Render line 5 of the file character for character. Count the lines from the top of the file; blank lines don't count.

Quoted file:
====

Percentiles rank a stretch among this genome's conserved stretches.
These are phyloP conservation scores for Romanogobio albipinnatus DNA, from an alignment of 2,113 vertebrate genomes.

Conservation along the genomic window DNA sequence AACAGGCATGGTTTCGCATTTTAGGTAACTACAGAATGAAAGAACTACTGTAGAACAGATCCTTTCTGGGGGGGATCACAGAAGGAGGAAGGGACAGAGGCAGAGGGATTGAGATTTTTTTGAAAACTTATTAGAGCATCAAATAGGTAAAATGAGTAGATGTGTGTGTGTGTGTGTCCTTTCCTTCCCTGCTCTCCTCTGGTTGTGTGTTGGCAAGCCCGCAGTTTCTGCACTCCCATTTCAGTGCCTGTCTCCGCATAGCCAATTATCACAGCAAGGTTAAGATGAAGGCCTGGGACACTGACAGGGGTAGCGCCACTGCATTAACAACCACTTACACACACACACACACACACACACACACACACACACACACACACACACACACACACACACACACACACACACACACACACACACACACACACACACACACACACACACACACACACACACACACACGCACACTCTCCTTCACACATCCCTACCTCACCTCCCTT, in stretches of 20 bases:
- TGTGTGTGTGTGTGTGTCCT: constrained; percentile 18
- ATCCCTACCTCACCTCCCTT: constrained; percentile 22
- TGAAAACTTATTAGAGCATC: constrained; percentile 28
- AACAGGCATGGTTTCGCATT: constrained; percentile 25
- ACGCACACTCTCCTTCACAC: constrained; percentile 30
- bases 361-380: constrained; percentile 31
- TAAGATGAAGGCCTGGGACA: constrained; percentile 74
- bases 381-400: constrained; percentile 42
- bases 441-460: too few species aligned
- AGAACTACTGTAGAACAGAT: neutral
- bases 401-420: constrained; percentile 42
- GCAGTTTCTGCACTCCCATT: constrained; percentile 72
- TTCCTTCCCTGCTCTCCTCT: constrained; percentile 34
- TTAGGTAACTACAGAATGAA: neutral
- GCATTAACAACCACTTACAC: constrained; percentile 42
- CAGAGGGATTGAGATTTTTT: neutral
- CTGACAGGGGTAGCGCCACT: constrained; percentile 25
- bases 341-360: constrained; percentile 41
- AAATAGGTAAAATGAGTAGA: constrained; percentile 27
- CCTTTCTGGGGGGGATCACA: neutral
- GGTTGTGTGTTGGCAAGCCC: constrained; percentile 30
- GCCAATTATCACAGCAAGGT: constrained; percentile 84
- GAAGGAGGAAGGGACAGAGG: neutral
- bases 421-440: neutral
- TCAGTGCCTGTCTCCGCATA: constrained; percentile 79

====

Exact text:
- ATCCCTACCTCACCTCCCTT: constrained; percentile 22